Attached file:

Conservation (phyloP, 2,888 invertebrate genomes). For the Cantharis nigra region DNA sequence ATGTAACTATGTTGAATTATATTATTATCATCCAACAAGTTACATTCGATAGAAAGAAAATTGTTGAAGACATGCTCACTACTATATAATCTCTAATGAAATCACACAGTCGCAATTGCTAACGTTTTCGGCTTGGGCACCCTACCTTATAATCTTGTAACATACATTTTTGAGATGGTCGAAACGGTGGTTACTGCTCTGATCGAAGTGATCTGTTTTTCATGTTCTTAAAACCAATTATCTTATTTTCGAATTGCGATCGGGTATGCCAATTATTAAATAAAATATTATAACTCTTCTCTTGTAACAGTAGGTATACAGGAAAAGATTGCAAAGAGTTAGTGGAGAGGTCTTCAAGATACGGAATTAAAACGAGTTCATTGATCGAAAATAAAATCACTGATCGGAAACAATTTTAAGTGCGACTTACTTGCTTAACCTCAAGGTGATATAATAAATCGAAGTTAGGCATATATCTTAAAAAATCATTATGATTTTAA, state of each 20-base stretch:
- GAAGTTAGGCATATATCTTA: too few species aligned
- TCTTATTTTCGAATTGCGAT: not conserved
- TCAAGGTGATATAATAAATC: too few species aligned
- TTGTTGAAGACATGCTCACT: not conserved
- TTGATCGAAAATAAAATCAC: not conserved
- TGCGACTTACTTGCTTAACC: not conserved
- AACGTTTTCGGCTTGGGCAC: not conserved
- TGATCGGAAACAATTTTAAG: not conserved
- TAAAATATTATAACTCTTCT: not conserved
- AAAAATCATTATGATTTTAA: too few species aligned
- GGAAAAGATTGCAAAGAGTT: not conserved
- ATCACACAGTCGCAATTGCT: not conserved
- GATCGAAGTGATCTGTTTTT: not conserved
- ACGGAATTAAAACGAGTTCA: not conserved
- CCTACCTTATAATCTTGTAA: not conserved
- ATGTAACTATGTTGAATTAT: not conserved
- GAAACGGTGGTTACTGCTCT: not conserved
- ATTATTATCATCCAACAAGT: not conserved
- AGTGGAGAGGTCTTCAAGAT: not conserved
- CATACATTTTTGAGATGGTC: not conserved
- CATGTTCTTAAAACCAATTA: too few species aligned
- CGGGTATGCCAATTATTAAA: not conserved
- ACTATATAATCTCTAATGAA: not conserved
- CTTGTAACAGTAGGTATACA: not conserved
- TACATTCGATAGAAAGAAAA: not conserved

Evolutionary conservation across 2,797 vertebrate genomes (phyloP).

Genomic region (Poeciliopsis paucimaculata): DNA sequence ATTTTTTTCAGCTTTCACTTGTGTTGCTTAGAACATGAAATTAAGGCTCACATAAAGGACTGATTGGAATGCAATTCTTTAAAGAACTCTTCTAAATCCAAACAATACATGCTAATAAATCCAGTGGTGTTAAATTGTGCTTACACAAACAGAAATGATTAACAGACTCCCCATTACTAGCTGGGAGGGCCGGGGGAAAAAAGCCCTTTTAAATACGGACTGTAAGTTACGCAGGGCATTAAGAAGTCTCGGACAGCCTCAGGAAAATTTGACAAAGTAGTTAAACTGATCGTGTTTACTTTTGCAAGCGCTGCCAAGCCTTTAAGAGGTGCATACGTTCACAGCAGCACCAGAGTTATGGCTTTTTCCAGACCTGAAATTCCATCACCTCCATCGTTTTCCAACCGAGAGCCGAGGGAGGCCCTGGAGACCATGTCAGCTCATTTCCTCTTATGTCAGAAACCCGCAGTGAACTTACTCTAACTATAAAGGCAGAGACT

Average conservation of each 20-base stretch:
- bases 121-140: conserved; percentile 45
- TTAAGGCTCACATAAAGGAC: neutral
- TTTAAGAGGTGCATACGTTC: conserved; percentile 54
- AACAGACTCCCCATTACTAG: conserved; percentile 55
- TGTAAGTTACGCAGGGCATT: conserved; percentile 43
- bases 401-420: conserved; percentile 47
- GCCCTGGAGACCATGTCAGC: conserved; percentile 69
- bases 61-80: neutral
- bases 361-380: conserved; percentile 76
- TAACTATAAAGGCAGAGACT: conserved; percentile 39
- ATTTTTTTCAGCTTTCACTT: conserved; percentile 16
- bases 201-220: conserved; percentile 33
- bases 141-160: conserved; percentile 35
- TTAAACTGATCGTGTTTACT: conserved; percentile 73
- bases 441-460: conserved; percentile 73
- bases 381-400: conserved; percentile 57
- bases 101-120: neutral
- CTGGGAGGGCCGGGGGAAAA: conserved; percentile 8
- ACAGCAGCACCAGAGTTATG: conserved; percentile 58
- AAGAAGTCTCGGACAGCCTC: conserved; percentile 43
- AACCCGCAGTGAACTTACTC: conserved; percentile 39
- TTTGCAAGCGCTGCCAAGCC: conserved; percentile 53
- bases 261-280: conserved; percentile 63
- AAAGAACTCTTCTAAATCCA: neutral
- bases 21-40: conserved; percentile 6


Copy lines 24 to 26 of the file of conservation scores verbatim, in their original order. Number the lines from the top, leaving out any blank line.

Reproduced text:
- ACTATATAATCTCTAATGAA: not conserved
- CTTGTAACAGTAGGTATACA: not conserved
- TACATTCGATAGAAAGAAAA: not conserved